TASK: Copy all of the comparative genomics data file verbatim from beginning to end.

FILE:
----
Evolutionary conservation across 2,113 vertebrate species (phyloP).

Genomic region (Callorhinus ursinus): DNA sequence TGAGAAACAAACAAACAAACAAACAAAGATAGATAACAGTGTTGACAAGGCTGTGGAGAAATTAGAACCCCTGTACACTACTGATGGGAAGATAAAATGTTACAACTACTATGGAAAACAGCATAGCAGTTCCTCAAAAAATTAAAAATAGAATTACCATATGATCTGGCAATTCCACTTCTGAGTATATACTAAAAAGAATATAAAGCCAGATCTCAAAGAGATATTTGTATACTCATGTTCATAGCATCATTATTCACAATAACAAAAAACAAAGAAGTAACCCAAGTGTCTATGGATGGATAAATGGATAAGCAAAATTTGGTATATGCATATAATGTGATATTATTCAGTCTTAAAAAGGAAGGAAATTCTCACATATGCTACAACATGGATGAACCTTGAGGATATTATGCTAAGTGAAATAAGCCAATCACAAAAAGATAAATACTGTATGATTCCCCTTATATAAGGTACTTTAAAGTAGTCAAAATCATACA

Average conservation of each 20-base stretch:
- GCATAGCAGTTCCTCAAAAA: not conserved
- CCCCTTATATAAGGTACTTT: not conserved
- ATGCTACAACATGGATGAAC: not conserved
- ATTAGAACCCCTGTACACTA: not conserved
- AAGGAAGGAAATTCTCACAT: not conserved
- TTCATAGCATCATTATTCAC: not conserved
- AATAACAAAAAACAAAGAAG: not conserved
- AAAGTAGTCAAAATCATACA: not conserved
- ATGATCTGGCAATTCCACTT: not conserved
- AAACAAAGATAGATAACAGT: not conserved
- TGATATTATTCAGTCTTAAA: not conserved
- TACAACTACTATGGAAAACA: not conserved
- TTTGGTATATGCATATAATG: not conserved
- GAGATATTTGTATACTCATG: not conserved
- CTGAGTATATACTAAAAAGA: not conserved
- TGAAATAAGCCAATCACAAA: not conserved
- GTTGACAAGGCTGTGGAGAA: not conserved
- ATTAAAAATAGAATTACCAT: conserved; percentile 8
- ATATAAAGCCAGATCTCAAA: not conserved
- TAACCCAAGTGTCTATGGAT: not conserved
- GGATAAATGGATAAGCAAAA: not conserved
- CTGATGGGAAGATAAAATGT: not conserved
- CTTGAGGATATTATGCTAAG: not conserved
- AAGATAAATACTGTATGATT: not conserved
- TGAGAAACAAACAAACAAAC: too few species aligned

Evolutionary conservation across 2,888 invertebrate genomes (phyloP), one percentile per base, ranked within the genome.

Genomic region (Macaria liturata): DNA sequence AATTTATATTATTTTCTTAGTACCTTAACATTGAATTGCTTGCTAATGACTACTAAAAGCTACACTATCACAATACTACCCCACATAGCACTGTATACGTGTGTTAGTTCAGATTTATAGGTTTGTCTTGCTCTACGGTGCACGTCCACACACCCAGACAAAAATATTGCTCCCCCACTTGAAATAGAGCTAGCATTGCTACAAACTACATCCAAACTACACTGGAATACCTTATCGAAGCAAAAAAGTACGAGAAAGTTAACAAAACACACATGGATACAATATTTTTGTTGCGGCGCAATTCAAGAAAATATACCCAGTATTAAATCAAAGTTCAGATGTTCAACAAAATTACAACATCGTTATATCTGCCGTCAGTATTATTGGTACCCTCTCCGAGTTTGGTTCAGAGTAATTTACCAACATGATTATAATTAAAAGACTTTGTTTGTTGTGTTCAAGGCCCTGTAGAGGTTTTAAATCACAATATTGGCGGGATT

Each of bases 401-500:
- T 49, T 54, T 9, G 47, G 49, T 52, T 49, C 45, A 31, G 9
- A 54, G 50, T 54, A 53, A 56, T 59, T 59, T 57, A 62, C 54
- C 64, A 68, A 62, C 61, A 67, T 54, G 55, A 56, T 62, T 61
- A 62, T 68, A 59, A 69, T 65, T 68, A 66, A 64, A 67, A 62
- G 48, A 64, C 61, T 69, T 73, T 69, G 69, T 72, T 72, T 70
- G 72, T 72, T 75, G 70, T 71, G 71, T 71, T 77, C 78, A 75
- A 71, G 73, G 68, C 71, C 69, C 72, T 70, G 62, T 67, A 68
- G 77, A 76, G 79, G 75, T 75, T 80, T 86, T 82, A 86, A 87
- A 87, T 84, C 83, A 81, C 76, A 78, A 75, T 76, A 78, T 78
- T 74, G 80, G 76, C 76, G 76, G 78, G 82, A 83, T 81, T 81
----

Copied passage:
Evolutionary conservation across 2,113 vertebrate species (phyloP).

Genomic region (Callorhinus ursinus): DNA sequence TGAGAAACAAACAAACAAACAAACAAAGATAGATAACAGTGTTGACAAGGCTGTGGAGAAATTAGAACCCCTGTACACTACTGATGGGAAGATAAAATGTTACAACTACTATGGAAAACAGCATAGCAGTTCCTCAAAAAATTAAAAATAGAATTACCATATGATCTGGCAATTCCACTTCTGAGTATATACTAAAAAGAATATAAAGCCAGATCTCAAAGAGATATTTGTATACTCATGTTCATAGCATCATTATTCACAATAACAAAAAACAAAGAAGTAACCCAAGTGTCTATGGATGGATAAATGGATAAGCAAAATTTGGTATATGCATATAATGTGATATTATTCAGTCTTAAAAAGGAAGGAAATTCTCACATATGCTACAACATGGATGAACCTTGAGGATATTATGCTAAGTGAAATAAGCCAATCACAAAAAGATAAATACTGTATGATTCCCCTTATATAAGGTACTTTAAAGTAGTCAAAATCATACA

Average conservation of each 20-base stretch:
- GCATAGCAGTTCCTCAAAAA: not conserved
- CCCCTTATATAAGGTACTTT: not conserved
- ATGCTACAACATGGATGAAC: not conserved
- ATTAGAACCCCTGTACACTA: not conserved
- AAGGAAGGAAATTCTCACAT: not conserved
- TTCATAGCATCATTATTCAC: not conserved
- AATAACAAAAAACAAAGAAG: not conserved
- AAAGTAGTCAAAATCATACA: not conserved
- ATGATCTGGCAATTCCACTT: not conserved
- AAACAAAGATAGATAACAGT: not conserved
- TGATATTATTCAGTCTTAAA: not conserved
- TACAACTACTATGGAAAACA: not conserved
- TTTGGTATATGCATATAATG: not conserved
- GAGATATTTGTATACTCATG: not conserved
- CTGAGTATATACTAAAAAGA: not conserved
- TGAAATAAGCCAATCACAAA: not conserved
- GTTGACAAGGCTGTGGAGAA: not conserved
- ATTAAAAATAGAATTACCAT: conserved; percentile 8
- ATATAAAGCCAGATCTCAAA: not conserved
- TAACCCAAGTGTCTATGGAT: not conserved
- GGATAAATGGATAAGCAAAA: not conserved
- CTGATGGGAAGATAAAATGT: not conserved
- CTTGAGGATATTATGCTAAG: not conserved
- AAGATAAATACTGTATGATT: not conserved
- TGAGAAACAAACAAACAAAC: too few species aligned

Evolutionary conservation across 2,888 invertebrate genomes (phyloP), one percentile per base, ranked within the genome.

Genomic region (Macaria liturata): DNA sequence AATTTATATTATTTTCTTAGTACCTTAACATTGAATTGCTTGCTAATGACTACTAAAAGCTACACTATCACAATACTACCCCACATAGCACTGTATACGTGTGTTAGTTCAGATTTATAGGTTTGTCTTGCTCTACGGTGCACGTCCACACACCCAGACAAAAATATTGCTCCCCCACTTGAAATAGAGCTAGCATTGCTACAAACTACATCCAAACTACACTGGAATACCTTATCGAAGCAAAAAAGTACGAGAAAGTTAACAAAACACACATGGATACAATATTTTTGTTGCGGCGCAATTCAAGAAAATATACCCAGTATTAAATCAAAGTTCAGATGTTCAACAAAATTACAACATCGTTATATCTGCCGTCAGTATTATTGGTACCCTCTCCGAGTTTGGTTCAGAGTAATTTACCAACATGATTATAATTAAAAGACTTTGTTTGTTGTGTTCAAGGCCCTGTAGAGGTTTTAAATCACAATATTGGCGGGATT

Each of bases 401-500:
- T 49, T 54, T 9, G 47, G 49, T 52, T 49, C 45, A 31, G 9
- A 54, G 50, T 54, A 53, A 56, T 59, T 59, T 57, A 62, C 54
- C 64, A 68, A 62, C 61, A 67, T 54, G 55, A 56, T 62, T 61
- A 62, T 68, A 59, A 69, T 65, T 68, A 66, A 64, A 67, A 62
- G 48, A 64, C 61, T 69, T 73, T 69, G 69, T 72, T 72, T 70
- G 72, T 72, T 75, G 70, T 71, G 71, T 71, T 77, C 78, A 75
- A 71, G 73, G 68, C 71, C 69, C 72, T 70, G 62, T 67, A 68
- G 77, A 76, G 79, G 75, T 75, T 80, T 86, T 82, A 86, A 87
- A 87, T 84, C 83, A 81, C 76, A 78, A 75, T 76, A 78, T 78
- T 74, G 80, G 76, C 76, G 76, G 78, G 82, A 83, T 81, T 81